So yesterday (3/12/12) was the International Day of Disabled People, we’re also still in Disability History Month (22 November – 22 December) and for the first time in my life I am going to be a part of it as an insider as opposed to just helping other people organise events for this month. I shared my previous blog post (‘My Vulnerability and Shame’) with some changes and additions for liberateyourself.co.uk and on NUS Connect; the reason being that I wanted to come out as a disabled person.
After having re-read it, it applies now in my life more than it has ever before. On Sunday, during the NUS Black Students’ Winter Conference I attended and led three of the liberation caucuses which were women, LGBT and disabled students. I’m not going to lie, I was totally in two minds about staying for the disabled students caucus because whilst I am open about my mental health issues, I have never been open in front of large groups of people before. I mean, yeah I write blog posts about it and attend and lead events but staying in a room with my peers and friends that also identified as disabled proved to be an important and indeed empowering stepping stone in acknowledging openly my mental health struggle in more circles.
This struggle has taken a slightly different route in that I now define as being disabled too. Before my own personal journey, I never thought about mental health issues as being something that fell under the label of disabled. I think that’s probably to do with my own perceptions of disability. I mean we obviously know that there are many forms of disabilities that are both visible and unseen but I suppose the difficulty for me was that I thought I was the sort of person that could overcome anything and I suppose defining as disabled has forced me to re-think the perceptions of not only how I see myself but also how I see vulnerability, shame, strength and courage. It was also forced to me acknowledge that there are going to be times in our lives where we ask for help and that is not a bad or a negative thing at all and that when we do ask for help, it is not a reflection of ourselves in terms of our weaknesses and competencies but rather that we realise we cannot do everything alone and that actually we are stronger when we work together and also when we as for help.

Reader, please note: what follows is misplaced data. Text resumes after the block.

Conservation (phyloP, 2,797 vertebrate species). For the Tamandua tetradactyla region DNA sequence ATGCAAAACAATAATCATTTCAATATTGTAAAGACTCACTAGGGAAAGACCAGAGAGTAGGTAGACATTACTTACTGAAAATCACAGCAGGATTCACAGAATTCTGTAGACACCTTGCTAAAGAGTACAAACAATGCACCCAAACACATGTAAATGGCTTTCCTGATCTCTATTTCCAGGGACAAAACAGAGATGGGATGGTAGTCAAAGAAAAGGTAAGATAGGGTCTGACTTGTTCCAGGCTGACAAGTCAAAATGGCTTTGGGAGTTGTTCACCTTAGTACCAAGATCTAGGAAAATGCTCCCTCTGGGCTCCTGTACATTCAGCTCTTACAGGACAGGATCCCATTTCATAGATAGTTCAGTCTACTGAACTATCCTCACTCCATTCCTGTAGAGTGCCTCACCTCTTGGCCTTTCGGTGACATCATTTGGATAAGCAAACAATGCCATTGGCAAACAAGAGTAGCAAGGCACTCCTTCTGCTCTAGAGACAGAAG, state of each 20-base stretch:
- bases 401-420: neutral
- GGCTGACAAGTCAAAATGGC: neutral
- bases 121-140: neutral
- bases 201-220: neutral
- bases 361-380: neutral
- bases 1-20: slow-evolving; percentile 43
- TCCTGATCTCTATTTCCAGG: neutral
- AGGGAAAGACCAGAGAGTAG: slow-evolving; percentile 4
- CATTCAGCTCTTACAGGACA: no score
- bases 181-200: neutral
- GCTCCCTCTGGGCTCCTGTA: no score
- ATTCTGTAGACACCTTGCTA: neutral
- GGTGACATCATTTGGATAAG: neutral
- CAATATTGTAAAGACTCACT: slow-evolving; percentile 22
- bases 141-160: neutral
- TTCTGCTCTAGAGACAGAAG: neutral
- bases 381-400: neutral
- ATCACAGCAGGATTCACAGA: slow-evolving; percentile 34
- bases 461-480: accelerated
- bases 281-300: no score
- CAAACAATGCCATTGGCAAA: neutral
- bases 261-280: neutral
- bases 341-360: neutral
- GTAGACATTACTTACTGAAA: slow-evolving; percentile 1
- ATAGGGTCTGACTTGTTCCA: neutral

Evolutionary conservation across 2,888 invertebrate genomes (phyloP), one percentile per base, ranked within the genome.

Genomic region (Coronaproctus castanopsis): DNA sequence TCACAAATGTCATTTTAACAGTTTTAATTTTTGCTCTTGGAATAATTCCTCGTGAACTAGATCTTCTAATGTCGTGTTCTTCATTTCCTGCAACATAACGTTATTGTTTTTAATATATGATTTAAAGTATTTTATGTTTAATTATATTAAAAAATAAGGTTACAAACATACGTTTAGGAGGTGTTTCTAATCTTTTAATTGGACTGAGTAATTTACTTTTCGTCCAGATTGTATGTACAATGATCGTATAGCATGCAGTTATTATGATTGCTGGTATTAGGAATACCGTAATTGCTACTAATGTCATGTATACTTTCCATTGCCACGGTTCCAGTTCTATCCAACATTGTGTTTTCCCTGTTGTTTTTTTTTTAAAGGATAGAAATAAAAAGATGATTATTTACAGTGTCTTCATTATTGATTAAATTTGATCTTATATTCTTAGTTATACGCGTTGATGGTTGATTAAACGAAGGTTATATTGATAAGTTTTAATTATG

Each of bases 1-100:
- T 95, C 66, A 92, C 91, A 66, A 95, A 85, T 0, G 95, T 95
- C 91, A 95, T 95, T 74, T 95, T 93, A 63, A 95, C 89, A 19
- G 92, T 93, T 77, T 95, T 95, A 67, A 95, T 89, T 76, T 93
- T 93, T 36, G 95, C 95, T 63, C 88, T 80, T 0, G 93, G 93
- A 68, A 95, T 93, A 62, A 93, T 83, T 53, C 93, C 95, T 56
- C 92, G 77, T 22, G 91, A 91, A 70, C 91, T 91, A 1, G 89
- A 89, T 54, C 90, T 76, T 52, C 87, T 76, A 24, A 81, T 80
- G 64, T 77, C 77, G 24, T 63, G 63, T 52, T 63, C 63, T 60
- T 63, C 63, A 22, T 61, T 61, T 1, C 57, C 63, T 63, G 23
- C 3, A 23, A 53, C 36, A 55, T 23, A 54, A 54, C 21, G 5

So now, I define in all four liberation categories: Black, LGBT, women and disabled. It is an interesting mix to say the least but a mix that I mostly love. I mean yeah, there are difficulties with them all sometimes in terms of multiple discrimination etc but defining in those ways offers me a unique perspective on life that I just would not have had otherwise. I suppose what I’m trying to say is that without those various aspects of my identity I simply would not be the person I am today.